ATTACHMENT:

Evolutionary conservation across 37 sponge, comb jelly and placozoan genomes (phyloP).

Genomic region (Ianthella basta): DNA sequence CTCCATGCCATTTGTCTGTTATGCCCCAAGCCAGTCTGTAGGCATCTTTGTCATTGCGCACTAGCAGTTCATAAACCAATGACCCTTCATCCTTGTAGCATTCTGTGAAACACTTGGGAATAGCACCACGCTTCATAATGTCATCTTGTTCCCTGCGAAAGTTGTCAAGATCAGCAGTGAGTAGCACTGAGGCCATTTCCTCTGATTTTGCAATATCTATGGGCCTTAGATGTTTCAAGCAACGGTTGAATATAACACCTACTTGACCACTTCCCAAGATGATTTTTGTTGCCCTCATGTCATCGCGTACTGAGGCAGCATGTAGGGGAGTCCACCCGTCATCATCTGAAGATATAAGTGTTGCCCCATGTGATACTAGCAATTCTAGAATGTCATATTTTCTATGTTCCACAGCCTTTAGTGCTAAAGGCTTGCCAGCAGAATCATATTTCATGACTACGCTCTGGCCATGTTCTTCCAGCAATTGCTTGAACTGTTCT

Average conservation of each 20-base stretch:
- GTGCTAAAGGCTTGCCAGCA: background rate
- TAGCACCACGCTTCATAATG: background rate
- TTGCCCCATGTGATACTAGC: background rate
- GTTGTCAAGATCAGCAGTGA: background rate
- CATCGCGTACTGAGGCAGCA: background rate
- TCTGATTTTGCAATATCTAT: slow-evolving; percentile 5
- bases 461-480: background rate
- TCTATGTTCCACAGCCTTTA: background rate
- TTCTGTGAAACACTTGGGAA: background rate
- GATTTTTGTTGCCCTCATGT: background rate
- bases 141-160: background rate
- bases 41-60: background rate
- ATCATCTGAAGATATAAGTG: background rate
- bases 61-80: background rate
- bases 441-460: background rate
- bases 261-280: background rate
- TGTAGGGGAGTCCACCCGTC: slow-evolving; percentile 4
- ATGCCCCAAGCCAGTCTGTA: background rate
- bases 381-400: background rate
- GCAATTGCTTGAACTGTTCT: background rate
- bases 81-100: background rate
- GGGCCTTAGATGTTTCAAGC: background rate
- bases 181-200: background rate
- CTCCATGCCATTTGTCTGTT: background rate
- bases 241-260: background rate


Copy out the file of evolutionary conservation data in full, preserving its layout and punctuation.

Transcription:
Evolutionary conservation across 37 sponge, comb jelly and placozoan genomes (phyloP).

Genomic region (Ianthella basta): DNA sequence CTCCATGCCATTTGTCTGTTATGCCCCAAGCCAGTCTGTAGGCATCTTTGTCATTGCGCACTAGCAGTTCATAAACCAATGACCCTTCATCCTTGTAGCATTCTGTGAAACACTTGGGAATAGCACCACGCTTCATAATGTCATCTTGTTCCCTGCGAAAGTTGTCAAGATCAGCAGTGAGTAGCACTGAGGCCATTTCCTCTGATTTTGCAATATCTATGGGCCTTAGATGTTTCAAGCAACGGTTGAATATAACACCTACTTGACCACTTCCCAAGATGATTTTTGTTGCCCTCATGTCATCGCGTACTGAGGCAGCATGTAGGGGAGTCCACCCGTCATCATCTGAAGATATAAGTGTTGCCCCATGTGATACTAGCAATTCTAGAATGTCATATTTTCTATGTTCCACAGCCTTTAGTGCTAAAGGCTTGCCAGCAGAATCATATTTCATGACTACGCTCTGGCCATGTTCTTCCAGCAATTGCTTGAACTGTTCT

Average conservation of each 20-base stretch:
- GTGCTAAAGGCTTGCCAGCA: background rate
- TAGCACCACGCTTCATAATG: background rate
- TTGCCCCATGTGATACTAGC: background rate
- GTTGTCAAGATCAGCAGTGA: background rate
- CATCGCGTACTGAGGCAGCA: background rate
- TCTGATTTTGCAATATCTAT: slow-evolving; percentile 5
- bases 461-480: background rate
- TCTATGTTCCACAGCCTTTA: background rate
- TTCTGTGAAACACTTGGGAA: background rate
- GATTTTTGTTGCCCTCATGT: background rate
- bases 141-160: background rate
- bases 41-60: background rate
- ATCATCTGAAGATATAAGTG: background rate
- bases 61-80: background rate
- bases 441-460: background rate
- bases 261-280: background rate
- TGTAGGGGAGTCCACCCGTC: slow-evolving; percentile 4
- ATGCCCCAAGCCAGTCTGTA: background rate
- bases 381-400: background rate
- GCAATTGCTTGAACTGTTCT: background rate
- bases 81-100: background rate
- GGGCCTTAGATGTTTCAAGC: background rate
- bases 181-200: background rate
- CTCCATGCCATTTGTCTGTT: background rate
- bases 241-260: background rate